Knute Rockne received a rude introduction to football.
As a young Norwegian immigrant to the Logan Square district of Chicago, Rockne first played the game with his immigrant neighbors on the sandlots. A slender and swift ballcarrier, Rockne broke away from his pursuers for a long run, a sure touchdown. But a rowdy group of fans for the opponents stepped in, stripped the ball away from his cradled arms and mistook his body for a punching bag. When he finally arrived home, his parents took one look at his tattered body and announced that his football career was over.
But a few bumps and bruises would not keep Rockne away from the game he loved for long. With his parents' blessing, he returned to the gridiron in high school and later emerged as the country's most respected, innovative and successful college football coach of all time.
After Rockne finished high school, he worked as a mail dispatcher with the Chicago Post Office for four years and continued his athletic endeavors at the Irving Park Athletic Club, the Central YMCA and the Illinois Athletic Club. By then he had saved enough money to continue his education and boarded the train for South Bend and Notre Dame. After a difficult first year as a scrub with the varsity, Rockne turned his attention to track where he earned a monogram and later set a school record (12-4) in the indoor pole vault. Those accomplishments gave him incentive to give football another try. This time he succeeded and eventually was named to Walter Camp's All-America football squad as a third-string end. During his senior season (1913) when he served as captain, Rockne and his roommate, quarterback Gus Dorais, stunned Army with their deadly pass combination and handed the high-ranking Cadets a 35-13 setback.
But Rockne -- who also fought semi-professionally in South Bend, wrote for the student newspaper and yearbook, played flute in the school orchestra, took a major role in every student play and reached the finals of the Notre Dame marbles tournament -- considered himself primarily a student. He worked his way through school, first as a janitor and then as a chemistry research assistant to Professor Julius A. Nieuwland, whose discoveries led to synthetic rubber. Rockne graduated magna cum laude with a 90.52 (on a scale of 100) grade average.
Upon graduation Rockne was offered a post at Notre Dame as a graduate assistant in chemistry. He accepted that position on the condition that he be allowed to help Jesse Harper coach the football team. When Harper retired after the 1917 season, Rockne was named his successor.
Under Rockne's tutelage, Notre Dame skyrocketed to national prominence and became America's team. With their penchant for upsetting the stronger, more established football powers throughout the land, the Irish captured the hearts of millions of Americans who viewed Notre Dame's victories as hope for their own battles.
During Rockne's 13-year coaching tenure, Notre Dame beat Stanford in the '25 Rose Bowl and put together five unbeaten and untied seasons. Rockne produced 20 first-team All-Americans. His lifetime winning percentage of .881 (105-12-5) still ranks at the top of the list for both college and professional football. Rockne won the last 19 games he coached.
Rockne, who was inducted into the National Football Foundation Hall of Fame in 1951 --the first year of inductions --revolutionized the game of football with his wide-ranging ideas and innovations.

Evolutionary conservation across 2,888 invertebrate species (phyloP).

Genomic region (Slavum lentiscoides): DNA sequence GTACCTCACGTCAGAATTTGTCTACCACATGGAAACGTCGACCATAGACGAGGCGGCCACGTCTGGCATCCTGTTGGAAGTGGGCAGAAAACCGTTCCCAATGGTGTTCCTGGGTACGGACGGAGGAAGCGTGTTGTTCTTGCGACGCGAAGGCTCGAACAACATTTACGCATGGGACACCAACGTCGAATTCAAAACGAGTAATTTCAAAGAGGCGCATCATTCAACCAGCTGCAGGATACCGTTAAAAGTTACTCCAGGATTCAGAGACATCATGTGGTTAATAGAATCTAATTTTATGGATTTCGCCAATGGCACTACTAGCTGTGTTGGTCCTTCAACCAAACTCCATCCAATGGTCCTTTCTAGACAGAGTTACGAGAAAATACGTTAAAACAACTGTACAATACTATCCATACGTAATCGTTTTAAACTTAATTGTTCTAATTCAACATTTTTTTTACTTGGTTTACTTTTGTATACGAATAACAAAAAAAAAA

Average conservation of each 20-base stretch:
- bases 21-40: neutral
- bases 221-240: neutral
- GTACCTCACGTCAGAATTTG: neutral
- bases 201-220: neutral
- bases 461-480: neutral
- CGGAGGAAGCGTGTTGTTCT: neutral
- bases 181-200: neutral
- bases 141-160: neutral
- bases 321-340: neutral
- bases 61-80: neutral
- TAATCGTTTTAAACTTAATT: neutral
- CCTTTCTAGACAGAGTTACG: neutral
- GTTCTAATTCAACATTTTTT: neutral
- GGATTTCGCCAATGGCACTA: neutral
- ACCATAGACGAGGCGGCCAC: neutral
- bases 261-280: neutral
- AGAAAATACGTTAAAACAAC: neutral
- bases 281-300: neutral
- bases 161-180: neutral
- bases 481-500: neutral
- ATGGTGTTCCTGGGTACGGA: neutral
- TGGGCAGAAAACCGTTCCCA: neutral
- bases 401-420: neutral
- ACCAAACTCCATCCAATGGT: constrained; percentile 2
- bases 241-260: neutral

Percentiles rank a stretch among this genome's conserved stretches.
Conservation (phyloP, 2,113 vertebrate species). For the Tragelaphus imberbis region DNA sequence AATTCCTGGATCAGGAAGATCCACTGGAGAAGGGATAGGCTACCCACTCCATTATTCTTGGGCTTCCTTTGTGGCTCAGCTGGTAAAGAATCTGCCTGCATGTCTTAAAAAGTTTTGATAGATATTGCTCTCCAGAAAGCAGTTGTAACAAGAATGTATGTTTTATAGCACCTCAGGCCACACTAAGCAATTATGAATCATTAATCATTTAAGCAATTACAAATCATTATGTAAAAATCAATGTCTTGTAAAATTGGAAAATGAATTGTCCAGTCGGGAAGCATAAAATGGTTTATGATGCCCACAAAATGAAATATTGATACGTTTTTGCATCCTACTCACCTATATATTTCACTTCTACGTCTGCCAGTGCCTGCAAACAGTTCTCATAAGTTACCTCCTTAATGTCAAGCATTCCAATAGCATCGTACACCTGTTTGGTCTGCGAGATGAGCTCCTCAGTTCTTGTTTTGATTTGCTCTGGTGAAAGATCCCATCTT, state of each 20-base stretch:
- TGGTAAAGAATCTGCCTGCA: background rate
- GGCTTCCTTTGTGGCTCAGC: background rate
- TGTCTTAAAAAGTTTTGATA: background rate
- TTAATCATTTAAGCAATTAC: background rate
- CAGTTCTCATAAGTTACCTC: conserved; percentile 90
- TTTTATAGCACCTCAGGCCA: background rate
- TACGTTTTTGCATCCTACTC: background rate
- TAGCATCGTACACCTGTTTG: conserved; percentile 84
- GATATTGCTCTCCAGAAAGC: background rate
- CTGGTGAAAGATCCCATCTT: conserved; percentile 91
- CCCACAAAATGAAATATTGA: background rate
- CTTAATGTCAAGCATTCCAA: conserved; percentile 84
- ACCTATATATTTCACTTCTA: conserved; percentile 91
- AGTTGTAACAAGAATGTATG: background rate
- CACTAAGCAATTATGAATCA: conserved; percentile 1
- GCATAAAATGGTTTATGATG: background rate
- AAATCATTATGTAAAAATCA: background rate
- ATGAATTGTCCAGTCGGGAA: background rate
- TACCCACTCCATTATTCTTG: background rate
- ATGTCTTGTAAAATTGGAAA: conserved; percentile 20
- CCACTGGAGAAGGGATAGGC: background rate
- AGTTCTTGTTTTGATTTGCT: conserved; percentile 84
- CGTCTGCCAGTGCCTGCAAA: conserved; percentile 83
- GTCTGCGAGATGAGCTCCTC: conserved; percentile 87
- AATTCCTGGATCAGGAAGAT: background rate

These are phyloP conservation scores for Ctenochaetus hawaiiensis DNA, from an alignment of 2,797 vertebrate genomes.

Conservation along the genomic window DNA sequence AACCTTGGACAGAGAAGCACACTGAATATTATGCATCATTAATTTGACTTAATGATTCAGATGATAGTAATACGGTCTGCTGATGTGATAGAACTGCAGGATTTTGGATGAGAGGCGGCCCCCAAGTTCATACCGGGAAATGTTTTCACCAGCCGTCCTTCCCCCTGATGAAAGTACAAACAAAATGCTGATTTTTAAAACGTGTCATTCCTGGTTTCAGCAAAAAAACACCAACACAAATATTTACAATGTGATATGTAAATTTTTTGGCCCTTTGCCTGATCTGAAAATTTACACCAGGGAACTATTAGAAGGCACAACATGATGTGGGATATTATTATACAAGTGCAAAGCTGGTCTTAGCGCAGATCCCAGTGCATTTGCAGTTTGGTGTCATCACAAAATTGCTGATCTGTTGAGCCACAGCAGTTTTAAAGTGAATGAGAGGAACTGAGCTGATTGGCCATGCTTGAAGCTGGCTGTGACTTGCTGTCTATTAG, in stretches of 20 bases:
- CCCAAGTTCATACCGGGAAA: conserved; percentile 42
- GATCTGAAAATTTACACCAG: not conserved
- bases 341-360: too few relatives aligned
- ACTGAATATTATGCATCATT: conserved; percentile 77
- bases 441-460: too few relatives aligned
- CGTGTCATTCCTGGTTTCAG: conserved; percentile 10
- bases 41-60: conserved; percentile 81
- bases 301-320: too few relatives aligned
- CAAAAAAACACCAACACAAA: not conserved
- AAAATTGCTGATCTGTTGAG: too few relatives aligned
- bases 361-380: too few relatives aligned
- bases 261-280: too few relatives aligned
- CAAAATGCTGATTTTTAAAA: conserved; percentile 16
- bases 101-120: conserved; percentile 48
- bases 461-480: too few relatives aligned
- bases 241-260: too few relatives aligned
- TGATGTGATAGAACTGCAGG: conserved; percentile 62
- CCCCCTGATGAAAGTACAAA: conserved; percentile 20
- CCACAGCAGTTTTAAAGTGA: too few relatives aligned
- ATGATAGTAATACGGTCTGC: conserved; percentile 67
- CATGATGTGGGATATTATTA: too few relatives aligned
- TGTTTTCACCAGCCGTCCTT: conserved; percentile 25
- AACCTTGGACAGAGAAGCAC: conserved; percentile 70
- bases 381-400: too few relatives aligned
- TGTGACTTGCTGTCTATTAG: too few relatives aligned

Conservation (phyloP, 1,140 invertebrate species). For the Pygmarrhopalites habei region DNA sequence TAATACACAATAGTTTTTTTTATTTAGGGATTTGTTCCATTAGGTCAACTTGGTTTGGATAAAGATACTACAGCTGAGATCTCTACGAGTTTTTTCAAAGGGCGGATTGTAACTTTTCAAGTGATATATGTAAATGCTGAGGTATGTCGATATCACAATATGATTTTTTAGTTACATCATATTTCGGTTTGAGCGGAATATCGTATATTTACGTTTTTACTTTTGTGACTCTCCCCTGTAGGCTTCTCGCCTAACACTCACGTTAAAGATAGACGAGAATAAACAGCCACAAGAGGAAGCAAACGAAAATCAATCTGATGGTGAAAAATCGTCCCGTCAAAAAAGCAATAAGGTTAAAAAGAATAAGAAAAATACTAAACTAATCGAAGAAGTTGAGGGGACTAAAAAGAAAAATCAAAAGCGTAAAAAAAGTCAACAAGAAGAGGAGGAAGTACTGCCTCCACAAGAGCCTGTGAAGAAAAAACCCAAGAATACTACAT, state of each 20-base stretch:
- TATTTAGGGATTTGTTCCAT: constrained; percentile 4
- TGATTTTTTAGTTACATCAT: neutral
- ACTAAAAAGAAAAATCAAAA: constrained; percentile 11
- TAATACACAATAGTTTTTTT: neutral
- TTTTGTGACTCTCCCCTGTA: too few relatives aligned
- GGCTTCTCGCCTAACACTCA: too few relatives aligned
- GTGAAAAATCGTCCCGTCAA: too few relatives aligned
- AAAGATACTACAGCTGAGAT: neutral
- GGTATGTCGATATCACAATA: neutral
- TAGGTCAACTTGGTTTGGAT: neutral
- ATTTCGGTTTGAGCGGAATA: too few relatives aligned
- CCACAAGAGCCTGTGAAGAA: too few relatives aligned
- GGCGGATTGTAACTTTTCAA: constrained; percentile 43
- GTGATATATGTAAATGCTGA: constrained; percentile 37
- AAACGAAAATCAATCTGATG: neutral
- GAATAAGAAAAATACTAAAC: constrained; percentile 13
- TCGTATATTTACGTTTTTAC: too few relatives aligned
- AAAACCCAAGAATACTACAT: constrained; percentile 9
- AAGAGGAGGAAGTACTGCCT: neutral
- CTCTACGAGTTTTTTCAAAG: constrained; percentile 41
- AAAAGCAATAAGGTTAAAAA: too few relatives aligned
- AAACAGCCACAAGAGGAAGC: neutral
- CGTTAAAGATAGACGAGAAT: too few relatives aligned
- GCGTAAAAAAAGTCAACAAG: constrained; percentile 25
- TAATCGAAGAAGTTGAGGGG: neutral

Rockne was the first football coach to take his team all over the country and initiate intersectional rivalries. The Irish competed in a national arena. He challenged the best football teams in the land and almost always won.
Using his medical and anatomical knowledge, Rockne designed his own equipment and uniforms. He reduced the amount of bulk and weight of the equipment, while increasing its protectiveness. He also introduced the gold satin and silk pants that cut down on wind resistance.
Rockne foresaw the day of the two-platoon system and often used his "shock troops," a full team of second stringers, at the start of most games.
Inspired by the precision and timing of a chorus line, Rockne added the Notre Dame shift to his playbook. In the shift, all four backs were still in motion at the snap. Opponents were so dumbfounded by the shift that they couldn't find a consistent way to handle it. The rules board finally enacted a law against the shift.
Rockne also attempted to outsmart his coaching peers by downplaying his squads' talent. He never boasted about his team or its strengths; rather, he lamented his squad's lack of skill every chance he got.
Rockne believed that half of football strategy was passing, while most of his counterparts kept the ball on the ground.
But football was never enough for Rockne. He also served as Notre Dame's athletic director, business manager, ticket distributor, track coach and equipment manager; he wrote a newspaper column once a week; he authored three books, including a volume of juvenile fiction; Rockne was principal designer of Notre Dame Stadium; he opened a stock brokerage firm in South Bend during his last season; he was a dedicated family man to his wife Bonnie and their four children and for years raised much of the family's food in his garden. Rockne also made several public speeches a year and served as a public spokesman for Studebaker.
After the championship season of 1930, Rockne tried to get away for a much-needed rest and vacation. But he was needed in Los Angeles to make a football demonstration movie.
An enthusiastic flier and never one to waste time, Rockne boarded Transcontinental-Western's Flight 599 from Kansas City to Los Angeles on March 31, 1931. Shortly after takeoff, the plane flew into a storm, became covered with ice and fell into a wheat field near Bazaar, Kan. There were no survivors.